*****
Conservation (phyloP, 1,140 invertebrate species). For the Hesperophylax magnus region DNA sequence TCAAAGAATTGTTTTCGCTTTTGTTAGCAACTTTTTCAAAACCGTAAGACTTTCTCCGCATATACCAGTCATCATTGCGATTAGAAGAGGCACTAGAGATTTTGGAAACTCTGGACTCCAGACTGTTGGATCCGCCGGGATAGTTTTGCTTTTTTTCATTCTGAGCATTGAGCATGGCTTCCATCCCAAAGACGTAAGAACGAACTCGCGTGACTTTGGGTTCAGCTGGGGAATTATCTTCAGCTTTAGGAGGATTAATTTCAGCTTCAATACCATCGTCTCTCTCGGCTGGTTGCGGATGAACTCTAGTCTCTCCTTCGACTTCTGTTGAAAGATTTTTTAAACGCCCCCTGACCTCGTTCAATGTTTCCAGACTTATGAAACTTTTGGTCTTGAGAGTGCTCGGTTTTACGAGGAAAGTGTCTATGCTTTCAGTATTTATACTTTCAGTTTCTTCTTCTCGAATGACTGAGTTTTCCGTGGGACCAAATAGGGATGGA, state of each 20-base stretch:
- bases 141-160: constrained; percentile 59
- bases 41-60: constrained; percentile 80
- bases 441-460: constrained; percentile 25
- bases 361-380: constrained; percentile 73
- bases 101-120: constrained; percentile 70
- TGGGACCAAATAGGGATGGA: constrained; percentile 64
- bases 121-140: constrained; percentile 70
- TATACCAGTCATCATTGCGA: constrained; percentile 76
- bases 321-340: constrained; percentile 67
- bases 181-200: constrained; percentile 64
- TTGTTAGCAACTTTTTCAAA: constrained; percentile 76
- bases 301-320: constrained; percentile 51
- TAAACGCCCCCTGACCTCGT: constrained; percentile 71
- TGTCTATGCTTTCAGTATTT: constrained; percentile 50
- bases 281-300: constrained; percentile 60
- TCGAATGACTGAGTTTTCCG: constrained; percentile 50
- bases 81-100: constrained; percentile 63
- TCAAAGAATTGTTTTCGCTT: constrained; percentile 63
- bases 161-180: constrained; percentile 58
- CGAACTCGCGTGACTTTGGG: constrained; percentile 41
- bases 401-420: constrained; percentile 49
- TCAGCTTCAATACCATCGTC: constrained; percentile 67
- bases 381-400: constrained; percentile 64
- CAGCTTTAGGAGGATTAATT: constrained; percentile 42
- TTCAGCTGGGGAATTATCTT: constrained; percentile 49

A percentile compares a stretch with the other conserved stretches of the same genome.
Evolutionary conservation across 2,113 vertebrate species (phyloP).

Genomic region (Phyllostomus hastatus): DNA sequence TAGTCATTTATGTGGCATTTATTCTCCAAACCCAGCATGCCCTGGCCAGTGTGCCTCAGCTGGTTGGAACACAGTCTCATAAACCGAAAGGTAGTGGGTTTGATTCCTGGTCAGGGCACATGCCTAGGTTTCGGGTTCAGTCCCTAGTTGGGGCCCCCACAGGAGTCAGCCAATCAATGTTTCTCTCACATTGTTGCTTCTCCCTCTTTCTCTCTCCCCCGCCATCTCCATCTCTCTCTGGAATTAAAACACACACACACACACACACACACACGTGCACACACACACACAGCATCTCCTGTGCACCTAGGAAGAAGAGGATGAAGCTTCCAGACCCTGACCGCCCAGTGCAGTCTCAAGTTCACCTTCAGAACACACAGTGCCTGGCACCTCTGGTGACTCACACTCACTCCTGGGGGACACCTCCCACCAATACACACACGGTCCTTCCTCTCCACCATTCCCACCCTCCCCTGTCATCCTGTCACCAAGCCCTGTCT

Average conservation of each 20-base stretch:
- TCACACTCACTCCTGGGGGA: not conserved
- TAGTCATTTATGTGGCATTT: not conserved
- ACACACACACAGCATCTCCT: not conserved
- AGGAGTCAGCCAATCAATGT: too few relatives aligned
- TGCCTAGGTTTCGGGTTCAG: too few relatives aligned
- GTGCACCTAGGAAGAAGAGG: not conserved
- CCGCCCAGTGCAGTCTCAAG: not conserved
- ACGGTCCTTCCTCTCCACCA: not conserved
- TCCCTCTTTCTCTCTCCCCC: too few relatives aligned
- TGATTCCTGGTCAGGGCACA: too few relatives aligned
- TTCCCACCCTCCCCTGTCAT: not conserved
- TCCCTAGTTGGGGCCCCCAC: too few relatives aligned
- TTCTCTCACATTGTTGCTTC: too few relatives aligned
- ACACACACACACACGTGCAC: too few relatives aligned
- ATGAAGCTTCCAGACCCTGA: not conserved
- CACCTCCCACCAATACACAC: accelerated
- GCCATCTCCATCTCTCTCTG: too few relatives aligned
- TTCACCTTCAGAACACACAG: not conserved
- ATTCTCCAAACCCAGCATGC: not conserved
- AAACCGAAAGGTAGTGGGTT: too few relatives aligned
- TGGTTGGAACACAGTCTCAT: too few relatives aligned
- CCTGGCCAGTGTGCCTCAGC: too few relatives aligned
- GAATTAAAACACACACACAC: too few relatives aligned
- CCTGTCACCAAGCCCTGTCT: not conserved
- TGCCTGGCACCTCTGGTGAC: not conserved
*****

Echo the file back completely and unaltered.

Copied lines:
Conservation (phyloP, 1,140 invertebrate species). For the Hesperophylax magnus region DNA sequence TCAAAGAATTGTTTTCGCTTTTGTTAGCAACTTTTTCAAAACCGTAAGACTTTCTCCGCATATACCAGTCATCATTGCGATTAGAAGAGGCACTAGAGATTTTGGAAACTCTGGACTCCAGACTGTTGGATCCGCCGGGATAGTTTTGCTTTTTTTCATTCTGAGCATTGAGCATGGCTTCCATCCCAAAGACGTAAGAACGAACTCGCGTGACTTTGGGTTCAGCTGGGGAATTATCTTCAGCTTTAGGAGGATTAATTTCAGCTTCAATACCATCGTCTCTCTCGGCTGGTTGCGGATGAACTCTAGTCTCTCCTTCGACTTCTGTTGAAAGATTTTTTAAACGCCCCCTGACCTCGTTCAATGTTTCCAGACTTATGAAACTTTTGGTCTTGAGAGTGCTCGGTTTTACGAGGAAAGTGTCTATGCTTTCAGTATTTATACTTTCAGTTTCTTCTTCTCGAATGACTGAGTTTTCCGTGGGACCAAATAGGGATGGA, state of each 20-base stretch:
- bases 141-160: constrained; percentile 59
- bases 41-60: constrained; percentile 80
- bases 441-460: constrained; percentile 25
- bases 361-380: constrained; percentile 73
- bases 101-120: constrained; percentile 70
- TGGGACCAAATAGGGATGGA: constrained; percentile 64
- bases 121-140: constrained; percentile 70
- TATACCAGTCATCATTGCGA: constrained; percentile 76
- bases 321-340: constrained; percentile 67
- bases 181-200: constrained; percentile 64
- TTGTTAGCAACTTTTTCAAA: constrained; percentile 76
- bases 301-320: constrained; percentile 51
- TAAACGCCCCCTGACCTCGT: constrained; percentile 71
- TGTCTATGCTTTCAGTATTT: constrained; percentile 50
- bases 281-300: constrained; percentile 60
- TCGAATGACTGAGTTTTCCG: constrained; percentile 50
- bases 81-100: constrained; percentile 63
- TCAAAGAATTGTTTTCGCTT: constrained; percentile 63
- bases 161-180: constrained; percentile 58
- CGAACTCGCGTGACTTTGGG: constrained; percentile 41
- bases 401-420: constrained; percentile 49
- TCAGCTTCAATACCATCGTC: constrained; percentile 67
- bases 381-400: constrained; percentile 64
- CAGCTTTAGGAGGATTAATT: constrained; percentile 42
- TTCAGCTGGGGAATTATCTT: constrained; percentile 49

A percentile compares a stretch with the other conserved stretches of the same genome.
Evolutionary conservation across 2,113 vertebrate species (phyloP).

Genomic region (Phyllostomus hastatus): DNA sequence TAGTCATTTATGTGGCATTTATTCTCCAAACCCAGCATGCCCTGGCCAGTGTGCCTCAGCTGGTTGGAACACAGTCTCATAAACCGAAAGGTAGTGGGTTTGATTCCTGGTCAGGGCACATGCCTAGGTTTCGGGTTCAGTCCCTAGTTGGGGCCCCCACAGGAGTCAGCCAATCAATGTTTCTCTCACATTGTTGCTTCTCCCTCTTTCTCTCTCCCCCGCCATCTCCATCTCTCTCTGGAATTAAAACACACACACACACACACACACACACGTGCACACACACACACAGCATCTCCTGTGCACCTAGGAAGAAGAGGATGAAGCTTCCAGACCCTGACCGCCCAGTGCAGTCTCAAGTTCACCTTCAGAACACACAGTGCCTGGCACCTCTGGTGACTCACACTCACTCCTGGGGGACACCTCCCACCAATACACACACGGTCCTTCCTCTCCACCATTCCCACCCTCCCCTGTCATCCTGTCACCAAGCCCTGTCT

Average conservation of each 20-base stretch:
- TCACACTCACTCCTGGGGGA: not conserved
- TAGTCATTTATGTGGCATTT: not conserved
- ACACACACACAGCATCTCCT: not conserved
- AGGAGTCAGCCAATCAATGT: too few relatives aligned
- TGCCTAGGTTTCGGGTTCAG: too few relatives aligned
- GTGCACCTAGGAAGAAGAGG: not conserved
- CCGCCCAGTGCAGTCTCAAG: not conserved
- ACGGTCCTTCCTCTCCACCA: not conserved
- TCCCTCTTTCTCTCTCCCCC: too few relatives aligned
- TGATTCCTGGTCAGGGCACA: too few relatives aligned
- TTCCCACCCTCCCCTGTCAT: not conserved
- TCCCTAGTTGGGGCCCCCAC: too few relatives aligned
- TTCTCTCACATTGTTGCTTC: too few relatives aligned
- ACACACACACACACGTGCAC: too few relatives aligned
- ATGAAGCTTCCAGACCCTGA: not conserved
- CACCTCCCACCAATACACAC: accelerated
- GCCATCTCCATCTCTCTCTG: too few relatives aligned
- TTCACCTTCAGAACACACAG: not conserved
- ATTCTCCAAACCCAGCATGC: not conserved
- AAACCGAAAGGTAGTGGGTT: too few relatives aligned
- TGGTTGGAACACAGTCTCAT: too few relatives aligned
- CCTGGCCAGTGTGCCTCAGC: too few relatives aligned
- GAATTAAAACACACACACAC: too few relatives aligned
- CCTGTCACCAAGCCCTGTCT: not conserved
- TGCCTGGCACCTCTGGTGAC: not conserved